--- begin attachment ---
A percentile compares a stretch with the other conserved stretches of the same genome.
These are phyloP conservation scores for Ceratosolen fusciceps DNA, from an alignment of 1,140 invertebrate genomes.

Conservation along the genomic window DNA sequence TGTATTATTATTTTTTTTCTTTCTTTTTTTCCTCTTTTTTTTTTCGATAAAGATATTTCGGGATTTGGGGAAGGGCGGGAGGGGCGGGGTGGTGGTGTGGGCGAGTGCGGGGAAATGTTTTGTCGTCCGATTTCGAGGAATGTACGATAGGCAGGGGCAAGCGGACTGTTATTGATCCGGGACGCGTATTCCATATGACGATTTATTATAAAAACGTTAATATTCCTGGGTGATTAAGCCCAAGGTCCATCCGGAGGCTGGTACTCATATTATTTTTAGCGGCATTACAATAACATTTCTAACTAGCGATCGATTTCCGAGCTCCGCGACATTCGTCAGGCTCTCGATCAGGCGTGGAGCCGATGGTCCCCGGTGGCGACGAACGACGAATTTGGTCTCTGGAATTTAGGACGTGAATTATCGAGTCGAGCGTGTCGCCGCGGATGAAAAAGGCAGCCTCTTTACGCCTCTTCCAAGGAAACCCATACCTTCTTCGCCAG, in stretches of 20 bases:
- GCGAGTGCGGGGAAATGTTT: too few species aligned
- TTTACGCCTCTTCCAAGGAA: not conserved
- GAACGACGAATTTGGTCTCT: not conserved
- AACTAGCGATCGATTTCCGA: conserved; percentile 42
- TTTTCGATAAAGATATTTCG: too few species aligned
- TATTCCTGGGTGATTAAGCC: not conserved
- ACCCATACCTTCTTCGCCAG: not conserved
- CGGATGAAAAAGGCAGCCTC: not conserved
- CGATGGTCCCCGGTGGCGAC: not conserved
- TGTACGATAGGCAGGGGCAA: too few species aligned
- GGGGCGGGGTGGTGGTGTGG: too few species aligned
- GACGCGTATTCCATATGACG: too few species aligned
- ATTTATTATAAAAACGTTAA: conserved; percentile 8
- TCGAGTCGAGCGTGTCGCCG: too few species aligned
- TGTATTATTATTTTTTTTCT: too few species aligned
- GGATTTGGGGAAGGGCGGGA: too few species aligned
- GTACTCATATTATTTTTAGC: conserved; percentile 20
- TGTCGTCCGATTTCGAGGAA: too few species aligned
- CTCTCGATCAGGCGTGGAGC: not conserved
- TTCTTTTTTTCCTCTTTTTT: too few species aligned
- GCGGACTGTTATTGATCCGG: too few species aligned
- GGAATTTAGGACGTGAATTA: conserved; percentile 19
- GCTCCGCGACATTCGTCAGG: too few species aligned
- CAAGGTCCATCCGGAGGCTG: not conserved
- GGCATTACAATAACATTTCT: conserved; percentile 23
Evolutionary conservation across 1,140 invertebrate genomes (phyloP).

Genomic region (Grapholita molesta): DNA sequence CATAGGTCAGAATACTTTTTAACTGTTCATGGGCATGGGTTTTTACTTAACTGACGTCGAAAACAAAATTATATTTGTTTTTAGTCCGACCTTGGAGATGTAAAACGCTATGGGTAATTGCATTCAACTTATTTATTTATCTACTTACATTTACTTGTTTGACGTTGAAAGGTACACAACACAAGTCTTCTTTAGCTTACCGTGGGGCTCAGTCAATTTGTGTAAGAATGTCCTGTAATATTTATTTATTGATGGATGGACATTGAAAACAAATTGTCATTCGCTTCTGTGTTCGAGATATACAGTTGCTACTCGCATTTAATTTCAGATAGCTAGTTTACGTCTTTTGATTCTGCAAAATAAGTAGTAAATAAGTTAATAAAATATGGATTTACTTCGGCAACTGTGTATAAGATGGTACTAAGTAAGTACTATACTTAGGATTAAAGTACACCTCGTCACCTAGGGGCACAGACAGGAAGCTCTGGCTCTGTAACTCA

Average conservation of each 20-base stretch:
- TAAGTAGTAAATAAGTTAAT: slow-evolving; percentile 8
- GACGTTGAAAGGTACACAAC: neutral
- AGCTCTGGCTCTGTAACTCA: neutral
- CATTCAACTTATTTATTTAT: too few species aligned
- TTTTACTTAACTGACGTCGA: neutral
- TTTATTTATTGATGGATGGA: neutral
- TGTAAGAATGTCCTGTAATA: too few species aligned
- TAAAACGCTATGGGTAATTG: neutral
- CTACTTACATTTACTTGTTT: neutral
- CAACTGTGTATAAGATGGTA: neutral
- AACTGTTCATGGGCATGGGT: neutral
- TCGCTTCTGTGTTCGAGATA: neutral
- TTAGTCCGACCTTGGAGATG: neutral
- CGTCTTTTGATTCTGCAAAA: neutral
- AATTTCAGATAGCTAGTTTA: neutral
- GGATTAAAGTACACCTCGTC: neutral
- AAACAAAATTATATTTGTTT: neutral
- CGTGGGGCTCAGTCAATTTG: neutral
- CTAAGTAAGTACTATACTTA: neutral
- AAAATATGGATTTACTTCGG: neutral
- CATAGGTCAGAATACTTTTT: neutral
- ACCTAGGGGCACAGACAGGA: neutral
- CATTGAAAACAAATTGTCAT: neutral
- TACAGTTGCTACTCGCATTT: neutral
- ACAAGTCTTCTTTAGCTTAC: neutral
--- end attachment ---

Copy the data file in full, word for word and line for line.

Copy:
A percentile compares a stretch with the other conserved stretches of the same genome.
These are phyloP conservation scores for Ceratosolen fusciceps DNA, from an alignment of 1,140 invertebrate genomes.

Conservation along the genomic window DNA sequence TGTATTATTATTTTTTTTCTTTCTTTTTTTCCTCTTTTTTTTTTCGATAAAGATATTTCGGGATTTGGGGAAGGGCGGGAGGGGCGGGGTGGTGGTGTGGGCGAGTGCGGGGAAATGTTTTGTCGTCCGATTTCGAGGAATGTACGATAGGCAGGGGCAAGCGGACTGTTATTGATCCGGGACGCGTATTCCATATGACGATTTATTATAAAAACGTTAATATTCCTGGGTGATTAAGCCCAAGGTCCATCCGGAGGCTGGTACTCATATTATTTTTAGCGGCATTACAATAACATTTCTAACTAGCGATCGATTTCCGAGCTCCGCGACATTCGTCAGGCTCTCGATCAGGCGTGGAGCCGATGGTCCCCGGTGGCGACGAACGACGAATTTGGTCTCTGGAATTTAGGACGTGAATTATCGAGTCGAGCGTGTCGCCGCGGATGAAAAAGGCAGCCTCTTTACGCCTCTTCCAAGGAAACCCATACCTTCTTCGCCAG, in stretches of 20 bases:
- GCGAGTGCGGGGAAATGTTT: too few species aligned
- TTTACGCCTCTTCCAAGGAA: not conserved
- GAACGACGAATTTGGTCTCT: not conserved
- AACTAGCGATCGATTTCCGA: conserved; percentile 42
- TTTTCGATAAAGATATTTCG: too few species aligned
- TATTCCTGGGTGATTAAGCC: not conserved
- ACCCATACCTTCTTCGCCAG: not conserved
- CGGATGAAAAAGGCAGCCTC: not conserved
- CGATGGTCCCCGGTGGCGAC: not conserved
- TGTACGATAGGCAGGGGCAA: too few species aligned
- GGGGCGGGGTGGTGGTGTGG: too few species aligned
- GACGCGTATTCCATATGACG: too few species aligned
- ATTTATTATAAAAACGTTAA: conserved; percentile 8
- TCGAGTCGAGCGTGTCGCCG: too few species aligned
- TGTATTATTATTTTTTTTCT: too few species aligned
- GGATTTGGGGAAGGGCGGGA: too few species aligned
- GTACTCATATTATTTTTAGC: conserved; percentile 20
- TGTCGTCCGATTTCGAGGAA: too few species aligned
- CTCTCGATCAGGCGTGGAGC: not conserved
- TTCTTTTTTTCCTCTTTTTT: too few species aligned
- GCGGACTGTTATTGATCCGG: too few species aligned
- GGAATTTAGGACGTGAATTA: conserved; percentile 19
- GCTCCGCGACATTCGTCAGG: too few species aligned
- CAAGGTCCATCCGGAGGCTG: not conserved
- GGCATTACAATAACATTTCT: conserved; percentile 23
Evolutionary conservation across 1,140 invertebrate genomes (phyloP).

Genomic region (Grapholita molesta): DNA sequence CATAGGTCAGAATACTTTTTAACTGTTCATGGGCATGGGTTTTTACTTAACTGACGTCGAAAACAAAATTATATTTGTTTTTAGTCCGACCTTGGAGATGTAAAACGCTATGGGTAATTGCATTCAACTTATTTATTTATCTACTTACATTTACTTGTTTGACGTTGAAAGGTACACAACACAAGTCTTCTTTAGCTTACCGTGGGGCTCAGTCAATTTGTGTAAGAATGTCCTGTAATATTTATTTATTGATGGATGGACATTGAAAACAAATTGTCATTCGCTTCTGTGTTCGAGATATACAGTTGCTACTCGCATTTAATTTCAGATAGCTAGTTTACGTCTTTTGATTCTGCAAAATAAGTAGTAAATAAGTTAATAAAATATGGATTTACTTCGGCAACTGTGTATAAGATGGTACTAAGTAAGTACTATACTTAGGATTAAAGTACACCTCGTCACCTAGGGGCACAGACAGGAAGCTCTGGCTCTGTAACTCA

Average conservation of each 20-base stretch:
- TAAGTAGTAAATAAGTTAAT: slow-evolving; percentile 8
- GACGTTGAAAGGTACACAAC: neutral
- AGCTCTGGCTCTGTAACTCA: neutral
- CATTCAACTTATTTATTTAT: too few species aligned
- TTTTACTTAACTGACGTCGA: neutral
- TTTATTTATTGATGGATGGA: neutral
- TGTAAGAATGTCCTGTAATA: too few species aligned
- TAAAACGCTATGGGTAATTG: neutral
- CTACTTACATTTACTTGTTT: neutral
- CAACTGTGTATAAGATGGTA: neutral
- AACTGTTCATGGGCATGGGT: neutral
- TCGCTTCTGTGTTCGAGATA: neutral
- TTAGTCCGACCTTGGAGATG: neutral
- CGTCTTTTGATTCTGCAAAA: neutral
- AATTTCAGATAGCTAGTTTA: neutral
- GGATTAAAGTACACCTCGTC: neutral
- AAACAAAATTATATTTGTTT: neutral
- CGTGGGGCTCAGTCAATTTG: neutral
- CTAAGTAAGTACTATACTTA: neutral
- AAAATATGGATTTACTTCGG: neutral
- CATAGGTCAGAATACTTTTT: neutral
- ACCTAGGGGCACAGACAGGA: neutral
- CATTGAAAACAAATTGTCAT: neutral
- TACAGTTGCTACTCGCATTT: neutral
- ACAAGTCTTCTTTAGCTTAC: neutral